- Since ${\rm Ε}\big[a(t)\big] = 4.27 \ \rm V$ does not match $A_{\rm T} = 4 \ \rm V$, $v(t)$ differs from $q(t)$ by the constant value $0.27 \ \rm V$, also in the regions where $a(t)$ is correctly detected.
- The cosine source signal $q(t)$ becomes a signal $v(t)$ with harmonics:

- $$v(t) = A_{\rm 1} \cdot \cos(\omega_{\rm N} t ) +A_{\rm 2} \cdot \cos(2\omega_{\rm N} t )+A_{\rm 3} \cdot \cos(3\omega_{\rm N} t )+ \text{...}$$
- $$\Rightarrow \hspace{0.3cm}A_{\rm 1} = 4.48\,{\rm V},\hspace{0.3cm}A_{\rm 2} = 0.46\,{\rm V},\hspace{0.3cm}A_{\rm 3} = -0.37\,{\rm V},\hspace{0.3cm} A_{\rm 4} = 0.26\,{\rm V},\hspace{0.1cm}\text{...}$$

- Thus, according to the details in the book Linear and Time Invariant Systems, we obtain for the individual distortion factors as well as the total distortion factor:

- $$K_2 ={|A_{\rm 2}|}/{A_{\rm 1}} = 0.102\hspace{0.3cm}K_3 ={|A_{\rm 3}|}/{A_{\rm 1}} = 0.082,\hspace{0.3cm}K_4 = {|A_{\rm 4}|}/{A_{\rm 1}} = 0.058,\hspace{0.1cm}\text{...}$$
- $$\Rightarrow \hspace{0.3cm}K = \sqrt{K_2^2 + K_3^2 + K_4^2 +\text{...} } \approx 15 \%.$$

- In the chapter Quality Criteria it was shown, that this also fixes the SNR at $ρ_v = 1/K^2 ≈ 44$ .
- The SNR $ρ_v$ $($but not $K)$ can also be used as a quality criterion if $q(t)$ contains more than one frequency ⇒ derivation in the book Linear and Time Invariant Systems.

## Considering channel distortions

For the following considerations, we assume the modulation method "DSB-AM with carrier" as well as a cosine-shaped source signal $q(t)$ .

- Let the amplitudes of the source and carrier signals be $A_{\rm N} = 4 \ \rm V$ and $A_{\rm T} = 5 \ \rm V $, resp. ⇒ modulation depth $m = 0.8$.
- Thus (ideal) envelope demodulation is applicable in principle.

The graph shows, in descending order

- the spectra $S_{\rm TP}(f)$ and $R_{\rm TP}(f)$ of the equivalent low-pass signals, which are assumed to be real,
- the equivalent low-pass signals $s_{\rm TP}(t)$ and $r_{\rm TP}(t)$ in the complex plane, and lastly
- the physical signals $s(t)$ and $r(t)$.

The left half of the image shows the transmitter and at the same time gives the conditions at the receiver for an ideal channel.

- Due to the modulation depth $m ≤ 1$, the source signal $q(t)$ can be recognised in the envelope $a(t)$.
- Consequently, envelope demodulation is applicable without distortion under certain conditions, as shown in $\text{Example 4}$.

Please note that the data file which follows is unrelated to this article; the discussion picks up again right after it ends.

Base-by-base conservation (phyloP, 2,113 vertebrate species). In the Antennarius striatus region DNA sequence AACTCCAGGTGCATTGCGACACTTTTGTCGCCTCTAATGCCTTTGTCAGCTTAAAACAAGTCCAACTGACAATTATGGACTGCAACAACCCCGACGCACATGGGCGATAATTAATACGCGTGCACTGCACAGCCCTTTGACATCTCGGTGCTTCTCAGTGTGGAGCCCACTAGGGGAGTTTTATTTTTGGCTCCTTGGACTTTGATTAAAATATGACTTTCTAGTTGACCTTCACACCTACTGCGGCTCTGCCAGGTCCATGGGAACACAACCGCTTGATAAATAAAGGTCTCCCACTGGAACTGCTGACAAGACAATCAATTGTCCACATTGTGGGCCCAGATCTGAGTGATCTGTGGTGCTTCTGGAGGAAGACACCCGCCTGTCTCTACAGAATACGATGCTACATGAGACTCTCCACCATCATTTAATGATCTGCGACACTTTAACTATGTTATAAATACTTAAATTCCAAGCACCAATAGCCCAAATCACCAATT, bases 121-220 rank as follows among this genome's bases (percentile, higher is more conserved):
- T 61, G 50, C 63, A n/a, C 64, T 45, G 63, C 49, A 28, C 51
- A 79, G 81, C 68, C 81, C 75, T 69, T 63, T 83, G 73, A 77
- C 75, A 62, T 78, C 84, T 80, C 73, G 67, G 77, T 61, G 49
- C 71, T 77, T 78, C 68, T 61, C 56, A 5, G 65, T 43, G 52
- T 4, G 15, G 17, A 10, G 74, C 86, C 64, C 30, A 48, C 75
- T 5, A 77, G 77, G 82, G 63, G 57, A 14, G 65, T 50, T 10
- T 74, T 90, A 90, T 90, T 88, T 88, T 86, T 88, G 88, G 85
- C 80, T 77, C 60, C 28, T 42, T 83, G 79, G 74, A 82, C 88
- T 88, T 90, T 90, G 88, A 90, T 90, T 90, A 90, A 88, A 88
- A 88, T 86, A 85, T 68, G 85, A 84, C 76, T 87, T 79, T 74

The right half considers asymmetrical distortions through the channel.

- Here the carrier is attenuated by $α_{\rm T} = 0.8$, and the upper sideband by $α_{\rm O} = 0.5$.
- Now the envelope $a(t) ≠ q(t) + A_{\rm T}$ is no longer cosine-shaped.
- Here, envelope demodulation leads to nonlinear distortions as shown in $\text{Example 5}$.

$\text{Example 4:}$ Let $A_{\rm N} = 4 \ \rm V$ and $A_{\rm T} = 5 \rm V$ continue to hold ⇒ modulation depth $m = 0.8$. The graph illustrates the use of an ideal envelope demodulator with an ideal channel, whereby the following identities are considered:

- $$R_{\rm TP}(f) \hspace{-0.05cm}=\hspace{-0.05cm} S_{\rm TP}(f) \hspace{0.02cm}, \hspace{0.5cm} r_{\rm TP}(t) \hspace{-0.05cm}=\hspace{-0.05cm} s_{\rm TP}(t) \hspace{0.02cm}, \hspace{0.5cm} r(t) \hspace{-0.05cm}=\hspace{-0.05cm} s(t) \hspace{0.02cm}.$$

From these representations one can recognise:

- The red pointer of length $A_{\rm T}$ depicting the carrier is fixed.
- The upper sideband (in blue) rotates in mathematically positive direction, the lower sideband (in green) in the opposite direction.
- Since the blue and green pointers both rotate with the same angular velocity $ω_{\rm N}$ but in opposite directions, the vector sum of all pointers is always real.
- Should the modulation depth $m ≤ 1$, then at all times $r_{\rm TP}(t) ≥ 0$ and $ϕ(t) = 0$. This means, that the zero crossings of the received signal $r(t)$ exactly coincide with those of the carrier signal $z(t)$.
- The envelope $a(t)$ of the physical signal $r(t)$ is equal to the resulting pointer length, i.e., equal tot he magnitude of $r_{\rm TP}(t)$. Because $m< 1$ , $a(t) = q(t) + A_{\rm T}$ holds.